3T 128 MHz
128 MHz
7T 300 MHz
300 MHz
Temperature rise (oC)
SAR (W/kg)
20
How do you General
ensureobservations
safety? at high fields
The RF engineer is the first person
to be tested!
21
Call upon the
medical
physicsatspecialists
General
observations
high fields
Requires flexibility
22
General observations at high fields
lack of self-awareness
23
General observations at high fields
Attention to detail
24
General observations at high fields
Rigorous safety testing procedures
25
Electromagnetic simulations
Phantom heating tests
SARpoint (W/kg)
10
1
0.1
Image non-uniformities
Potential for heating the patient
Questions about safety/implants/dental wires
Motion sensitivity
Difficulties in image segmentation
Complexity of cardiac triggering
27
Reduction in image quality in patients
High quality obtained in volunteers is typically not reproduced
in AD patients
Healthy volunteer
AD patient
28
In vivo results of f0 fluctuations
freq (Hz) / A.U.
20
resp. belt
nav. phase
10
0
-10
50
0
Normal volunteer
100
50
time (s)
150
150
before correction
frequency (Hz)
20
10
0
-10
250
0
AD patient
300
50
time (s)
350
150
29
On-line monitoring of frequency variations
Some examples
Image quality is significantly
improved
31
Image non-uniformities
Potential for heating the patient
Questions about safety/implants/dental wires
Motion sensitivity
Difficulties in image segmentation
Complexity of cardiac triggering
32
Reduced contrast makes segmentation difficult
T2*-magnitude
T2*- phase
T1
Specialized image segmentation algorithm
Image non-uniformities
Potential for heating the patient
Questions about safety/implants/dental wires
Motion sensitivity
Difficulties in image segmentation
Complexity of cardiac triggering
35
Problems with cardiac triggering
Overwhelming magnetohydrodynamic effect
Develop acoustic triggering
Principle developed by Niendorf group on Siemens 7T platform
Commercially available for mildly ridiculous price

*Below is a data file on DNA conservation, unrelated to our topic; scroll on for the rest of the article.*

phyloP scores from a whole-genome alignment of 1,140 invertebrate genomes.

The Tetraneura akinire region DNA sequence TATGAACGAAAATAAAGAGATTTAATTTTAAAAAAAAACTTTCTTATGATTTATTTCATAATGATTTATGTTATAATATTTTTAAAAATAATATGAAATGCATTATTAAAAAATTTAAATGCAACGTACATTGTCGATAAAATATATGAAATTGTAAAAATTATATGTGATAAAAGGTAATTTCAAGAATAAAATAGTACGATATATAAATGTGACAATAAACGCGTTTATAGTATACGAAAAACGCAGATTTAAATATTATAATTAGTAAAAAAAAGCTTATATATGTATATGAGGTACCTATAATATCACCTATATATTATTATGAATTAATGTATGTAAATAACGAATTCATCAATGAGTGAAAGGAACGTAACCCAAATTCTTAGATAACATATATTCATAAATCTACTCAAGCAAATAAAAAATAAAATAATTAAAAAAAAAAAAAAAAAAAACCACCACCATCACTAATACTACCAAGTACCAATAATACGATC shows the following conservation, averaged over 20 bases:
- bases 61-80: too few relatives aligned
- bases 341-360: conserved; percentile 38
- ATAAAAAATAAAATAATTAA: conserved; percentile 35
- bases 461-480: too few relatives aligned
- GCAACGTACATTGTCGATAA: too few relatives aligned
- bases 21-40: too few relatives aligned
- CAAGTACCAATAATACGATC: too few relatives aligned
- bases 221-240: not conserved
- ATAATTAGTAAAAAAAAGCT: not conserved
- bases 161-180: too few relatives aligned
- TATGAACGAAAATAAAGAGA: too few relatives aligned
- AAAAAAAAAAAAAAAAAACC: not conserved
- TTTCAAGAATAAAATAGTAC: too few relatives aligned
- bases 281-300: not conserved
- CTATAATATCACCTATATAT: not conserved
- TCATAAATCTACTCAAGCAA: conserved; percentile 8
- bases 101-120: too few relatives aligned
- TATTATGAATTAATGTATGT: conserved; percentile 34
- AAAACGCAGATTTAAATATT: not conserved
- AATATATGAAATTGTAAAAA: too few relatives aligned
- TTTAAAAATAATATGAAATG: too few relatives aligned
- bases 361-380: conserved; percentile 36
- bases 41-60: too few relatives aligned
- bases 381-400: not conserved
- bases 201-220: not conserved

Develop an open-source Arduino-based system for continuous
Improvement amongst users
Develop acoustic triggering
Technical “solutions”
High permittivity materials
Accurate SAR modelling
On-line “motion” monitoring
Acoustic cardiac triggering
Phase/magnitude image segmentation
7T Cardiovascular MR
Coronary MRA
7T Cardiovascular MR
Coronary MRA, 7T versus 3T
S.G.C.van Elderen, M.J.Versluis, J.J.M.Westenberg, H.Agarwal, N.B.Smith, M.Stuber, A.de Roos and A.G.Webb,
van Elderen et al., Radiology 2010;257:254-259
In vivo coronary magnetic resonance angiography at 7 Tesla: a direct quantitative comparison with 3 Tesla,
Radiology, 257, 254-259, 2010.
7T Cardiovascular MR
Ischemic Cardiomyopathy, RCA
General
observations
at high fields
Carotid artery
vessel
wall imaging
T1
T2
TOF
Cochlear imaging
MIP
Inner ear imaging – cochlear implants
3T
7T
Musculoskeletal applications of 7 Tesla
High resolution imaging of the human vertebra
Ankylosing Spondylitis
•Inflammation in spine and sacroiliac joints
Water/fat images of sacroiliac (SI) joint
High resolution imaging of the eye
High resolution imaging of the eye
Uveal melanoma patients
ultrasound
Proton beam therapy planning
Acknowledgements
Itamar Ronen
Hermien Kan
Maarten Versluis
Thijs van Osch
Sanneke van Rooden
Ece Arcan
Francesca Branzoli
Sebastian Aussenhofer
Eidrees Ghariq
Wouter Teeuwisse
Mark van Buchem
Wyger Brink
Paul de Heer
Jeroen van der Grond